Autumn finally appears to have arrived, that mixture of crystal clear and dull dank days where you are never quite sure what the morning will bring. November has never been my favourite month, memories of snagging cold wet turnips on the farm and increasingly short daylight, it always feels like it's a stop gap between the good weather of summer and the hope of winter.
As a consequence I've always used November as a recovery month, just let the body catch up, whether that's letting my fingers rest when climbing or my legs when running or cycling, it's just time to chill before the next ramp of effort. With my operation now very close, it's also quite important not to push things and potentially have an accident. Open wounds or scars aren't particularly welcome in the operating theatre.
A couple of Sundays ago I decided to skip the A group ride and go for a spin up Wharfedale to Kettlewell. My main rule was to stick in the small ring all day - the day was a clear one and pretty cold so pushing the speed would only produce extra windchill. Having set out late enough for the frost to have thawed away there weren't many of the local riders out and I only saw a handful all the way up the Dale.
At Kettlewell I had a choice - either head in to the cafe straight away or head up Park Rash. Of the five roads out of the head of Wharfedale, Park Rash is the hardest though not the longest - that's the southern part of Fleet Moss; next year's Tour de France will head over Kidstones which is the easiest; the other two head up Arncliffe Cote and out of Halton Gill. Now I'd only ever ridden down Park Rash and according to the 100 Climbs book it is meant to be equivalent to Fleet Moss from the north. Time to find out!
The first climb out of the village was covered in leaves and a few skids ensued. There then follows a section along the valley floor before the main event: around 200 metres of 20-25% followed by a long section of 18% before an easing and the final 20% to the summit. In to next to bottom gear (always gives me that psychological boost knowing there's another gear left) and hit the slopes. The steep section isn't actually too bad and since there's no traffic I can take it wide on the hairpins. It's the 18% that I find the killer as there's no respite from the effort below and I hit bottom gear. Then it's the easing and soon the final rise is done and the summit reached.
Four cyclists at the top ask if the descent is icy and there's a large icy pool on the road where I turn round - they'd all hit the deck several times coming up Coverdale and were a little worried. So it's a blast down to the village and the cafe. The ride back down the Dale was pleasant in the afternoon sun with just the climb up Park Lane to get home. There was hail still on the ground and it felt as hard as the climb at the other end of the ride.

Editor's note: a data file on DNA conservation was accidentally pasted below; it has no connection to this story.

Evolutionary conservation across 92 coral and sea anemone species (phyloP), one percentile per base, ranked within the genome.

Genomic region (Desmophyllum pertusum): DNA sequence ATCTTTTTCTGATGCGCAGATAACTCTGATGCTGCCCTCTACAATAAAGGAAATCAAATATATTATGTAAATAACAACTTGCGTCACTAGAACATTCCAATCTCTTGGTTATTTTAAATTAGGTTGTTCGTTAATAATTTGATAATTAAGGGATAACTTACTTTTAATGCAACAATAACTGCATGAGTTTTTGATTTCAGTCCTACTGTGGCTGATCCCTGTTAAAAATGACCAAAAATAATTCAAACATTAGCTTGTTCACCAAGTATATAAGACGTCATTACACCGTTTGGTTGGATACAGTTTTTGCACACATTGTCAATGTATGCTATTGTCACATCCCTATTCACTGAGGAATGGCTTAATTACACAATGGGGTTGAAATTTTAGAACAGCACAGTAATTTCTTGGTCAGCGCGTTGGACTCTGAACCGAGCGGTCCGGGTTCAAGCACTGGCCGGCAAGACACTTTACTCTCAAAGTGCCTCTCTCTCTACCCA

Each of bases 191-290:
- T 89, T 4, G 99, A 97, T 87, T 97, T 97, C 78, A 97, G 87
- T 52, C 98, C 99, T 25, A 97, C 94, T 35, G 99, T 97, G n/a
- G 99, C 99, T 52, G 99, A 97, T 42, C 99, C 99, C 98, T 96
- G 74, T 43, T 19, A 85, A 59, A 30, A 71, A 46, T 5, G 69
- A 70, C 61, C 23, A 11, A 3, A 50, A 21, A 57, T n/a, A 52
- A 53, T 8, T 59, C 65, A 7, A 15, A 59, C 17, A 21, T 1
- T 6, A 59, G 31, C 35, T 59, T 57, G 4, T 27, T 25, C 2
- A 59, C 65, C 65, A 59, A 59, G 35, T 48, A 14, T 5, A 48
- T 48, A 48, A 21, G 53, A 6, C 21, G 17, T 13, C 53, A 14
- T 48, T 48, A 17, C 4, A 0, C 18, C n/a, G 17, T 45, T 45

This last Sunday was the Cumbrian Cracker Sportive: Grasmere; over Red Bank and down to Coniston then along the east side of the lake and down to Cartmel. Then it's back via Bigland, Grizedale, Hawkshead and Ambleside. There were thirteen of us but after Red Bank we split in to two groups, slow and quick. The quick group then split again as we went down the east side of Coniston Water. The problem was that there were now only four of us (Andy, Rick his brother, the Herb and me) and we could do with more bodies to share the work especially along the speedy section of Holker Mosses.
There was a group of three riding in and around us and by the time we got to the start of the Mosses we were riding together. It turned out that we did the majority of the work anyway with just one of the others taking a turn on the front. There was also another rider just wheelsucking - definitely poor form. A few bumpy bits and we arrived at the food stop in Cartmel.
We'd just sat down when a voice spoke up: "Bob!" It was Nick Wharton who turned out to be one of the group of three that we'd teamed up with. I'd climbed with him in the 1980s and Andy went to school with him. Really quite a bizarre meeting. His mates hadn't helped with the pacing as they were struggling to keep up!
Food eaten we headed on our way. The problem was - it was one of the dull dank autumn days and the drizzle was getting heavier, not only that, I'd forgotten my waterproof and only had a gilet for protection. Time to crack on.
The return journey was quite eventful. First a rider fell off trying to avoid a car that simply stopped in front of him (he wasn't too hurt and kept up with us for most of the way home). Then Andy had a couple of punctures so a bit of easing up rather than hang around and cool down. One steep descent to Hawkshead was taken with care then push on to the finish. As we approached Rydal there were blue flashing lights ahead - a rider had collided with a car and was out on the ground being attended to. It turned out he hadn't broken anything. Just the main road back to Grasmere and the wheelsucker was back - but a bit of determined pacing soon dropped him. We rolled in to the finish in just over 3hrs30 which is my best time for this route so quite pleased.
After food it was time to get changed before the damp got through and chilled me. By the time I got back Cath had finished, also in a good time. Then it was time for the pub - my last alcohol before next week.